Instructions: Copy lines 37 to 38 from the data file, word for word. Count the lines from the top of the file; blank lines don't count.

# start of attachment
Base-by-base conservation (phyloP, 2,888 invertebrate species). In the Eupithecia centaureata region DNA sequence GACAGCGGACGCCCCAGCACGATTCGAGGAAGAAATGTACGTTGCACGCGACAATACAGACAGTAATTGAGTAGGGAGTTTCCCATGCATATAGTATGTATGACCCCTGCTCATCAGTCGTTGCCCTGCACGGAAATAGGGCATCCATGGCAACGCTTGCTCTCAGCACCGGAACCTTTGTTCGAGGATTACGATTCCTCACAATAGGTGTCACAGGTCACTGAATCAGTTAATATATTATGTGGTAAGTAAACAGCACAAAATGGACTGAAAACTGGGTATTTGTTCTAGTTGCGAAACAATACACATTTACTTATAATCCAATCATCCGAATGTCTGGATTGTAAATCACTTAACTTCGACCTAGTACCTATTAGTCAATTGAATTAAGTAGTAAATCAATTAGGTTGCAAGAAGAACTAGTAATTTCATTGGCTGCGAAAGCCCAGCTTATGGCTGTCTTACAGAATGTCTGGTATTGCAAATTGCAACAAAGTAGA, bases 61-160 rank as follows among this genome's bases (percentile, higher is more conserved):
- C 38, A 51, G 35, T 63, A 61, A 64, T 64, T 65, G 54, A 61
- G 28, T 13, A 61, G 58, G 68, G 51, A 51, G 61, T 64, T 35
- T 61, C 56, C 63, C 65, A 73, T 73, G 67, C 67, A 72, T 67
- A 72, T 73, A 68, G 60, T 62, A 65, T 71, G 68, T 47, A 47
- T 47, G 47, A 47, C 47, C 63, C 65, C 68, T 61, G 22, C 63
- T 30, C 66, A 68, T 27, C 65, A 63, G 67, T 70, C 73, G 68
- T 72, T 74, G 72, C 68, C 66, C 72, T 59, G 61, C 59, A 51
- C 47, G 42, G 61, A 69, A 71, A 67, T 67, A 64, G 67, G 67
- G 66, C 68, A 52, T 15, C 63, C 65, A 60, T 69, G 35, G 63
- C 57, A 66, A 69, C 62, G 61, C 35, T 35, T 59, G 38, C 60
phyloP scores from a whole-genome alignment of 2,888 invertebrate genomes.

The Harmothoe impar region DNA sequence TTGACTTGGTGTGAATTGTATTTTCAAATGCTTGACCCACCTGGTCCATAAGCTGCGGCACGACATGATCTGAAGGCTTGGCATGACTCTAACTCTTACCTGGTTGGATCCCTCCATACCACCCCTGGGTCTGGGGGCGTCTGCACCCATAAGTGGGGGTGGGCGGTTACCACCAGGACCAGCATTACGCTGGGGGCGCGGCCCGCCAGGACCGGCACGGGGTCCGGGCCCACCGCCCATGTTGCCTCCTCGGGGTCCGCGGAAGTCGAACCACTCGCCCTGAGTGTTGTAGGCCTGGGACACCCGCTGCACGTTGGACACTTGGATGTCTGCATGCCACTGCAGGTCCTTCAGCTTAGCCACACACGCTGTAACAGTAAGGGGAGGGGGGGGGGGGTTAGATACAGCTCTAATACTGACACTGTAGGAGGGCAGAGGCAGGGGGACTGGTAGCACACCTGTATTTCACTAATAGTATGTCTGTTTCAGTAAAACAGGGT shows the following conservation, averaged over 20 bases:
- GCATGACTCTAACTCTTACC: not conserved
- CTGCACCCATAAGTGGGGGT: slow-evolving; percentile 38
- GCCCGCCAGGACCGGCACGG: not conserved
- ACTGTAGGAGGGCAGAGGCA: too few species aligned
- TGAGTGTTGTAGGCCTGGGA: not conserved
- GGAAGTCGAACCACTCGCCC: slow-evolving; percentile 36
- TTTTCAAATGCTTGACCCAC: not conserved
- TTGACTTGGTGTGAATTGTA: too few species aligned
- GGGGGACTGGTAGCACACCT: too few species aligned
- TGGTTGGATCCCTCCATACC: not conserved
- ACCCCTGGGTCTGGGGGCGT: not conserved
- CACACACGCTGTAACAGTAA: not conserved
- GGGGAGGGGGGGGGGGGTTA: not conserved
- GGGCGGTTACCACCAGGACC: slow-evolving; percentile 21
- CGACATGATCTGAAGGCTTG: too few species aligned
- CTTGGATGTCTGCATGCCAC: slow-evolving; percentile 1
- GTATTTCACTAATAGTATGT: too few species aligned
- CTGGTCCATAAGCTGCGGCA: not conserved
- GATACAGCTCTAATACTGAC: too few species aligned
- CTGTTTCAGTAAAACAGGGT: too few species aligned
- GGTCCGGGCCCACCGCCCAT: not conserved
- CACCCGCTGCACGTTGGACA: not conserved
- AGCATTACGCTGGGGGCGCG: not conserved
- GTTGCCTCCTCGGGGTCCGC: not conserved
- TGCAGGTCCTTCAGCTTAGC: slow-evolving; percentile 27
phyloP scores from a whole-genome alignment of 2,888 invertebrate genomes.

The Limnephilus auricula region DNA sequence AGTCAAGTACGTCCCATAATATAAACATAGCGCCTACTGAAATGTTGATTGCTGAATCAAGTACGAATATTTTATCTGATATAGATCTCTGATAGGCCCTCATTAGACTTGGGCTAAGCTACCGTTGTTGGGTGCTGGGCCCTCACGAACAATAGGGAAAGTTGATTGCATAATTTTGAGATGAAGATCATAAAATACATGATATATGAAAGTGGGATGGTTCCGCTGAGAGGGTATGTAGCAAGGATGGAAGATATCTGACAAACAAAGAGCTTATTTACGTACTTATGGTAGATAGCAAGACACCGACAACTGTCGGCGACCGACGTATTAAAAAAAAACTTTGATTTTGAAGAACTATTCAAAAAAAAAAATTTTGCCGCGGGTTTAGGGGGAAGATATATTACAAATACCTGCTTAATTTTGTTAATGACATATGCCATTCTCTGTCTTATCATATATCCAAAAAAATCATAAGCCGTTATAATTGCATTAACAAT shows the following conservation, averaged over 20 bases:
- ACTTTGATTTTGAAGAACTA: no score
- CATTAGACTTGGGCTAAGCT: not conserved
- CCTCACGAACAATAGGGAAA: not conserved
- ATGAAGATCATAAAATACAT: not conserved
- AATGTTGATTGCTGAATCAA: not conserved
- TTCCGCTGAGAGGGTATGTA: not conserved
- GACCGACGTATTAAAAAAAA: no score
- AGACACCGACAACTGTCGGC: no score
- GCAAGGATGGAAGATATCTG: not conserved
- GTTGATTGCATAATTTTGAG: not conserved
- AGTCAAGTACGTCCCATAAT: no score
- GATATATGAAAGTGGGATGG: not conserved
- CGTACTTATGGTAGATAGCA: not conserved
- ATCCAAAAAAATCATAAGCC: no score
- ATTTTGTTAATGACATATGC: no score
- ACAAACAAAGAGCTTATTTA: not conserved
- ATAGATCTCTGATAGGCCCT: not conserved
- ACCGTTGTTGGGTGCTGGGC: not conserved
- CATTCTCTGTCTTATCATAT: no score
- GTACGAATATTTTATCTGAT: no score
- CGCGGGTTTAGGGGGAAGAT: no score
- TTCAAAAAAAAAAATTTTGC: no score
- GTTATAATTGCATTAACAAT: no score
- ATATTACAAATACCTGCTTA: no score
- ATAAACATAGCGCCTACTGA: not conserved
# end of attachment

- GTTGCCTCCTCGGGGTCCGC: not conserved
- TGCAGGTCCTTCAGCTTAGC: slow-evolving; percentile 27